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Background

In his monograph "Estimation of the complexity of the tabulation problem" (translated into English as "Theory of the Transmission and Processing of Information") Vitushkin studies efficient representation of (compact) function classes $F$ defined on some compact set $G$ (continuous, smooth, analytic) by "tables". Let's say that we would like to approximate an element $f\in F$ up to accuracy $\epsilon$. A "table" can be thought of as a mapping $\Gamma:\omega^p \to N_{\epsilon}(F)$ where $N_{\epsilon}(F)$ is an $\epsilon$-net of $F$ and $\omega$ is a finite set of numbers (everything is considered in the uniform norm). The quantity $|\omega|^p$ is called the "table volume", and clearly it cannot be smaller than the minimal size of an $\epsilon$-net of $F$. Therefore $$p\log_2 |\omega| \geq H_{\epsilon}(F)\qquad (1)$$ where $H_{\epsilon}(F)=\log N_{\epsilon}(F)$ is the Kolmogorov's $\epsilon$-entropy.

Obviously, nothing more concrete can be said without restricting the nature of the reconstruction/approximation algorithms $\Gamma$. Vitushkin takes $$\Gamma = \{ P_x(\omega_1,\dots,\omega_p); \deg P\leq k \}$$ where $P$ is a poloynomial in $p$ variables of degree $k$ in each one, whose coefficients depend somehow on the coordinates $x\in G$. Then he shows that

  1. For subspaces $F$ of $d$-times continuously differentiable functions $$p\log(k+1)\geq H_{\epsilon}(F)$$
  2. For subspaces $F$ of analytic functions $$p\log({k+1\over \epsilon}) \geq H_{\epsilon}(F) \qquad (2)$$

Assume for the rest of the discussion that $k$ is fixed. Then the above suggests that "the complexity of representation" of analytic functions (the number of parameters $p$ in the table) can be made much smaller (by a factor of $\log {1\over \epsilon}$) than by using only considerations of metric entropy (compare $(2)$ with $(1)$).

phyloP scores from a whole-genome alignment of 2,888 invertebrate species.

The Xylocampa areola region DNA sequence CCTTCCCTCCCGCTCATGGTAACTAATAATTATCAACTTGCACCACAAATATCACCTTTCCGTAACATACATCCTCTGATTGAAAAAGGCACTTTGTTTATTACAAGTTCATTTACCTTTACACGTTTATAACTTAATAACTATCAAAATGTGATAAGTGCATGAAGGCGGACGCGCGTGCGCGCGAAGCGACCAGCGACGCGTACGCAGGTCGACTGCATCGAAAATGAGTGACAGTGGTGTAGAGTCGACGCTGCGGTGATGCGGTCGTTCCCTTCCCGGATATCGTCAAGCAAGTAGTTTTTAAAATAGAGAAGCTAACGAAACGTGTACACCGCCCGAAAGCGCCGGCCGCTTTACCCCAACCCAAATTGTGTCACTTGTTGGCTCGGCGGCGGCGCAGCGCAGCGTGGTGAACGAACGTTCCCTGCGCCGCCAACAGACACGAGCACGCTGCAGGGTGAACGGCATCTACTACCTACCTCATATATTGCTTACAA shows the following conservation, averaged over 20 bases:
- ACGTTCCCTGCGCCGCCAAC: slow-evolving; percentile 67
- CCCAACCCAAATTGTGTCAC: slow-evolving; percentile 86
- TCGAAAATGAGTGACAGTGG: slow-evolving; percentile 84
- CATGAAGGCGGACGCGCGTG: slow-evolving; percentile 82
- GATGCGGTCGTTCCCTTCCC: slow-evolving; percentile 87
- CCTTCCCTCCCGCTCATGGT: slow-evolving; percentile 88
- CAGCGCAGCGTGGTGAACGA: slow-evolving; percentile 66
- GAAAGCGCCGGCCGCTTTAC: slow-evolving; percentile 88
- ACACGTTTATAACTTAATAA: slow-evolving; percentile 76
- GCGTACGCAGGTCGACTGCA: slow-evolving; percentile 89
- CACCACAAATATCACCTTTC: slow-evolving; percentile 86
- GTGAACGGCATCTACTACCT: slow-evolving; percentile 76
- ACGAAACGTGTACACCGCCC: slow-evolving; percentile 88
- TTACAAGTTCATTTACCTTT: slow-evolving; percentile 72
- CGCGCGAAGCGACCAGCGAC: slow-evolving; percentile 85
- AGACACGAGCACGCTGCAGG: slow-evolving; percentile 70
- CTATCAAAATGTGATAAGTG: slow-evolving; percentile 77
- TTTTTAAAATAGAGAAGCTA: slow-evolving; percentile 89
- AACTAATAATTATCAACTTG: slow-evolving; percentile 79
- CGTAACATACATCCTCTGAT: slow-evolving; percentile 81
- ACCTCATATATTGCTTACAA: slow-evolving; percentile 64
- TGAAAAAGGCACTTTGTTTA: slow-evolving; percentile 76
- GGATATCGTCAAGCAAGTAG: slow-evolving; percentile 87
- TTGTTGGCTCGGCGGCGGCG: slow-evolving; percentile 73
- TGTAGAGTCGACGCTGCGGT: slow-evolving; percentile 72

Easily representable families

In proving $(2)$ Vitushkin uses the fact that the analytic functions are "easily representable", in the following sense.

Definition 1 For any finite subset $S=\{s_1,\dots,s_n\} \subset G$ of cardinality $n$, let $f(S)$ denote the set $$ f(S) = \{ \left(\Re f(s_1),\Re f(s_2),\dots,\Re f(s_n), \Im f(s_1),\Im f(s_2),\dots,\Im f(s_n) \right) : \; f\in F\} \subset \mathbf R^{2n}.$$

Definition 2: For given $\delta\geq \epsilon$, let $\nu_\epsilon^\delta(F)$ denote the minimal size of a subset $\alpha_\epsilon^\delta \subset G$ for which $$ H_\epsilon(f(\alpha_\epsilon^\delta)) \geq H_\delta(F).$$

Definition 3 A subspace $F$ is called "easily representable" if there exists a function $\delta=\delta(\epsilon)\geq 2\epsilon$, decreasing monotonically to zero as $\epsilon\to 0$, such that for any $B>0$ and for sufficiently small $\epsilon$ we have $\nu_{B\epsilon}^{\delta(\epsilon)} < +\infty$, and $$ \lim_{\epsilon\to 0} {\nu_{B\epsilon}^{\delta(\epsilon)} \over H_{\delta(\epsilon)}(F)}=0.$$

My question

Are there any known generalizations of the above ideas? For instance, the construction of the set $f(S)$ can be considered as a transformation of the space $F$ by the collection of linear functionals $$\{\delta_{s_1},\dots,\delta_{s_n} \} $$ (here $\delta$ is the delta-function).

Can one replace this collection by another set of linear functionals (i.e. changing Definition 1 to some other Definition 1'), and still get meaningful results, i.e. a non-empty set of "easily representable functions" in this new sense? What if one takes the first $n$ Fourier coefficients? (in this case one should also probably change the metric to $L^2$). Or even an arbitrary/random collection of $n$ linear functionals?

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